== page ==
In her letter, Jean Rosenfeld characterized my earlier remarks about Occidental Petroleum's Pacific Palisades project as both "divisive" and "irrelevant" to the issue. I submit that she has failed utterly to make her case.
Rosenfeld writes that the project will affect adversely thousands of commuters, when the truth is that great pains have been taken to ensure the opposite result. For instance, access to the site will not even be permitted during peak commuter traffic hours.
Rosenfeld then makes the assertion that everyone who uses the popular beach across PCH from the site would be offended by its industrial use. She doesn't bother to say why. Nor does she mention that architectural treatment of the on-site equipment--enclosed within a Spanish mission-style structure--will make it virtually impossible to identify the use to which the site is being put.
Rosenfeld's simple dislike for the project then leads her to the astonishing and wholly unsupported conclusion that it constitutes "an assault on the environment." She fails to mention that exhaustive environmental studies show otherwise.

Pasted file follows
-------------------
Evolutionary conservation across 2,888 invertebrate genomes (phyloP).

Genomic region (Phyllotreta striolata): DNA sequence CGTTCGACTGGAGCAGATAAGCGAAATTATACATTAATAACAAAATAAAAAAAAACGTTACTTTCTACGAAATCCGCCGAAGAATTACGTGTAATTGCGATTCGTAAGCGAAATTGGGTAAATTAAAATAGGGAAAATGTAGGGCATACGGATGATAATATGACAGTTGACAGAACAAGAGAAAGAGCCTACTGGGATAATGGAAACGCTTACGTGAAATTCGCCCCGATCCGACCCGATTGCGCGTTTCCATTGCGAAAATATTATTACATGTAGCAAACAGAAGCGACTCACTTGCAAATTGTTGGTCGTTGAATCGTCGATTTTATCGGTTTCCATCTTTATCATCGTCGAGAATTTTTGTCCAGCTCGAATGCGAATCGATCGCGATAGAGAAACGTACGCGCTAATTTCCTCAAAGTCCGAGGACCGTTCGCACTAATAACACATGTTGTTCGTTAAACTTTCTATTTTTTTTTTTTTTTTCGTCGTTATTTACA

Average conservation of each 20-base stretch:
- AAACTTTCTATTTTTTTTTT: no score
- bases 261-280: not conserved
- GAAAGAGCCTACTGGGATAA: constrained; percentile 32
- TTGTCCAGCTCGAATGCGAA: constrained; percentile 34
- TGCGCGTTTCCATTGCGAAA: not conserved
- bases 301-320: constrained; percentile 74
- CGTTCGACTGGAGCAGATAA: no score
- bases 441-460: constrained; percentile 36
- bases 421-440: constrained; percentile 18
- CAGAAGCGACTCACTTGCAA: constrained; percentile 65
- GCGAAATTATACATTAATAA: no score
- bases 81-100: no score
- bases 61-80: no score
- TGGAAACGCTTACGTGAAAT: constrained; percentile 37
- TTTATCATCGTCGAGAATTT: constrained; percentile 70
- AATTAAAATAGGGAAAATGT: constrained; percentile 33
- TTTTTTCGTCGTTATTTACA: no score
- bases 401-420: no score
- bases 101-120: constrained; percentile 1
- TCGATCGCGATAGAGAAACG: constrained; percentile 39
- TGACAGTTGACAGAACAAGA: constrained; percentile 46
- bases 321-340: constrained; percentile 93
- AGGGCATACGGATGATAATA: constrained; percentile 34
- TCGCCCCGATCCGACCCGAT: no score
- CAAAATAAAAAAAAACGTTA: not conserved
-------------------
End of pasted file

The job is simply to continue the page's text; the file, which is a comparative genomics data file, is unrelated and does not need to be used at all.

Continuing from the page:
The folks from the Palisades and No Oil Inc. have never expressed their concerns about the environmental safety of producing oil in Watts or in Venice (where wells actually are on the beach) or in the 15 other drilling districts which are scattered throughout the city.
But nowhere is Rosenfeld more profoundly wrong than in her conclusion that permitting Occidental to drill would be setting precedent. In fact, it would set precedent not to permit the drilling. Oil has been drilled in the City of Los Angeles for nearly 100 years.
I would like Rosenfeld to know that I am proud to serve as a member of the Los Angeles Public and Coastal Protection Committee.
BISHOP H.H. BROOKINS